|97-14 Lawyer A must withdraw from any further participation as a member of a municipal zoning board in all proceedings related to a particular conditional use application, where Lawyer B, a member of Lawyer A’s firm, represents clients who have challenged the zoning board’s jurisdiction to reconsider an earlier decision that had been favorable to the interests of Lawyer B’s clients. Similarly, Lawyer B has a non-waivable duty to withdraw from further representing clients in a matter on which Lawyer A had participated in a quasi-judicial capacity.
97-13 A lawyer may agree with a client to charge an hourly fee which includes some or all disbursements, provided the client remains ultimately liable for actual litigation costs and the fee is "reasonable".
97-12 An attorney may not represent a criminal defendant where one theory of defense involves implicating a person who was previously represented by the same attorney in defense against a charge brought by the same victim.
97-11 An attorney who has received a disciplinary suspension imposed by the Supreme Court is subject to the continuing jurisdiction of the Professional Conduct Board and remains bound by the Code of Professional Responsibility and the Disciplinary Rules. A suspended attorney may be employed as a law clerk, paralegal, investigator or in any capacity as a lay person, by a licensed lawyer or law firm on an hourly or salaried basis, but may not share in legal fees. Such employment should be restricted to activities that are performed for the employing attorney, as opposed to direct services to clients; must be supervised by the employing attorney; and must not be activities that constitute the practice of law; nor should the employment arrangement give the appearance to the public or to clients that the suspended attorney is permitted to practice law.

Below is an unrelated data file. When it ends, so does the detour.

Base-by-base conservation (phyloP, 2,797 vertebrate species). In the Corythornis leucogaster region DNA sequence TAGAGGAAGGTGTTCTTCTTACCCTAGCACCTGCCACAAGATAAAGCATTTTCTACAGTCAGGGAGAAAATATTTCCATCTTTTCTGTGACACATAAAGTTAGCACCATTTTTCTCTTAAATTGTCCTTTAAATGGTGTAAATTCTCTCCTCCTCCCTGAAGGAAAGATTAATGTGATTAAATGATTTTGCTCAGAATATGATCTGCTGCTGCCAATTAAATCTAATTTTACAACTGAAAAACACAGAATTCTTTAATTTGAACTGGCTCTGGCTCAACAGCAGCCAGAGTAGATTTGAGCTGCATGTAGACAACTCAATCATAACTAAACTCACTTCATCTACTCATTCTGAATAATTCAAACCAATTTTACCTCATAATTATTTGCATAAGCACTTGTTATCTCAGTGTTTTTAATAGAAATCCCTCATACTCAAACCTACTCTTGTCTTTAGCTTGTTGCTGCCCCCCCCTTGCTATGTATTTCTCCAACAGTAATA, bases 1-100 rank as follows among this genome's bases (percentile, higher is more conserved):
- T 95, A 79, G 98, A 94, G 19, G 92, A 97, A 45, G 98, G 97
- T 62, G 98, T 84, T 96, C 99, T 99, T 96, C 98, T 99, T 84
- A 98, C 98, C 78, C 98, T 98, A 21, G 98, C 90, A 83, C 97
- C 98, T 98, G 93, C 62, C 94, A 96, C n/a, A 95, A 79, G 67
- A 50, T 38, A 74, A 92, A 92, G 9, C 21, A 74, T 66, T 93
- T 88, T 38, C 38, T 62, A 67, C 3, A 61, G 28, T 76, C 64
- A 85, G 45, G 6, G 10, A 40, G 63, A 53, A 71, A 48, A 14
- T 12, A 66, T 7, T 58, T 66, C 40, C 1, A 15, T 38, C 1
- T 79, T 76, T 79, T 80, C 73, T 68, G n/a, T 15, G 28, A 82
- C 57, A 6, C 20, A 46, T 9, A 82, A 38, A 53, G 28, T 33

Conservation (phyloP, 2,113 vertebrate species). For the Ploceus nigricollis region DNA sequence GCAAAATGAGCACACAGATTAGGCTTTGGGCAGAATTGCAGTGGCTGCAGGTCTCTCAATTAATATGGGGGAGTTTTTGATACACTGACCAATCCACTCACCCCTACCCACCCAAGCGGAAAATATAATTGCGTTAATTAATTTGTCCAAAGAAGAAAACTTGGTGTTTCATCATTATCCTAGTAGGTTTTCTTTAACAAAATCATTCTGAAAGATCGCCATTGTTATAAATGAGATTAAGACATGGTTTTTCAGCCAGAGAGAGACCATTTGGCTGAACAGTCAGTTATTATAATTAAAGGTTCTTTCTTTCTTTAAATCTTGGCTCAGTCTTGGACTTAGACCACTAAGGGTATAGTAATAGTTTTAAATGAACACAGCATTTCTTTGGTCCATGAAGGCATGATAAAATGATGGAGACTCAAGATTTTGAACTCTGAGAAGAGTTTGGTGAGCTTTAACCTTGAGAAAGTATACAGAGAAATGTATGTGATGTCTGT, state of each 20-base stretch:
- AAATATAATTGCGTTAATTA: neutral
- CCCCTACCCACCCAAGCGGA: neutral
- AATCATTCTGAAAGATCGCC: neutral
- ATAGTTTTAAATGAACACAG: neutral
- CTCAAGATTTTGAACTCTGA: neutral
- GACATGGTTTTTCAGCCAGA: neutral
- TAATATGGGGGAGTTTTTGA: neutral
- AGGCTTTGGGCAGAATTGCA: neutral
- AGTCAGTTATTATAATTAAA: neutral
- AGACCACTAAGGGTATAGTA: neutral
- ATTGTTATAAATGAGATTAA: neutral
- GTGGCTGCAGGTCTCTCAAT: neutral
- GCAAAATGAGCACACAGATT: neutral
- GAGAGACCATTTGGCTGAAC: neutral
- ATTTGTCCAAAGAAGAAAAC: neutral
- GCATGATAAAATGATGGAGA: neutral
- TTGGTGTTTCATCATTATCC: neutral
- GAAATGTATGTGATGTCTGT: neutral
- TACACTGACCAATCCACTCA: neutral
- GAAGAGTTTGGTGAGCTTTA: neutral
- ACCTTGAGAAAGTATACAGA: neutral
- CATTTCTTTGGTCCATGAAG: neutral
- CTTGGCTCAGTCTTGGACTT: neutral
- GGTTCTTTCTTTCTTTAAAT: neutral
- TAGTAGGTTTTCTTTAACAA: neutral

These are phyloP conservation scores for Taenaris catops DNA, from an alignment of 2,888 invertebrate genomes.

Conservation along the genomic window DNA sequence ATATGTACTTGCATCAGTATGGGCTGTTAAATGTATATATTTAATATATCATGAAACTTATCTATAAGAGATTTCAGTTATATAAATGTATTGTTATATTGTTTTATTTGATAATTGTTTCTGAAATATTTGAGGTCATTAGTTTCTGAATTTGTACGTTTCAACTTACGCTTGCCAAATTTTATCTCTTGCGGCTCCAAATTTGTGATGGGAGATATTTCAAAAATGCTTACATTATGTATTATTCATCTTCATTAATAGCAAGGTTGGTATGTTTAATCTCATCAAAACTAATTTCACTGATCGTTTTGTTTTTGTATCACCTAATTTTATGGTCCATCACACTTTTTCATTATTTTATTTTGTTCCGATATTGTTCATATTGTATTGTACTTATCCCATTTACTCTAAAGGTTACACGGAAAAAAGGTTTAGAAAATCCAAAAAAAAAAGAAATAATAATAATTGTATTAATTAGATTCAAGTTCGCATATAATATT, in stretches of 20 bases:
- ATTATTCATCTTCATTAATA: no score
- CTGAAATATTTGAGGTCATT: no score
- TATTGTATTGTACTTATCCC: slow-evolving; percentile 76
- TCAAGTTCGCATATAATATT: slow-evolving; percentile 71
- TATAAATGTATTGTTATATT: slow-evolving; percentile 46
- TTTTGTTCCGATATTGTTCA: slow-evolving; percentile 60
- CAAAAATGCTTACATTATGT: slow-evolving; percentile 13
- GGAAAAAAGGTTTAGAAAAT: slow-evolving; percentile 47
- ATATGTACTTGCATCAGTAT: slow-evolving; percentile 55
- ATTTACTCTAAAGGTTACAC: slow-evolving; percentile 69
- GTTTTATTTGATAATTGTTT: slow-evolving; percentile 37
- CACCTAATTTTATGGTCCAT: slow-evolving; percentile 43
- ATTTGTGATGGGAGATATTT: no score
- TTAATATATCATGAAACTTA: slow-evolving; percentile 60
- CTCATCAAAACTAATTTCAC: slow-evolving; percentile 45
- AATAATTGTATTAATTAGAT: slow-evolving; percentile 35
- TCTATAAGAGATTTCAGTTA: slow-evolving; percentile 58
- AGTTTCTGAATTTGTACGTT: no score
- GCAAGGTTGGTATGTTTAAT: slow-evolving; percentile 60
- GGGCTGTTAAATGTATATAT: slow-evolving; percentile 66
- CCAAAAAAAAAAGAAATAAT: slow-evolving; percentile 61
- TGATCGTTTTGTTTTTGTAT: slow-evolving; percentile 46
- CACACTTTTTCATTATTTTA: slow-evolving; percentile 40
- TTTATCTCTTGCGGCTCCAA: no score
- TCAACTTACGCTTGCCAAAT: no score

The Committee on Professional Responsibility issues this Opinion after considerable discussion and debate, which reflected differences among the Committee members on the resolution of the questions presented. Moreover, neither the Disciplinary Rules, nor other rules, orders or decisions of the Vermont Supreme Court offer specific guidance on every issue. Therefore, we emphasize that this Opinion attempts to fill the gaps in the relevant authorities, offers useful guidelines to the members of the Bar and is purely advisory.
97-10 An attorney whose client first agrees to a settlement and later refuses to endorse the settlement check may not accept a substitute check payable to the attorney as trustee on behalf of his client for deposit in his Trust Account and distribution.
97-09 Law Firm A may employ a paralegal who formerly was employed by Law Firm B, despite the fact that the two firms are engaged in litigation against each other in a matter in which the paralegal participated for Law Firm B. However, Law Firm A must now screen the paralegal from involvement in the pending litigation and any matter in which the interests of Law Firm B’s client is adverse to any client of Law Firm A. Further, Law Firm A must ensure that no information relating to the representation of the client of Law Firm B is revealed by the paralegal to any person in Law Firm A.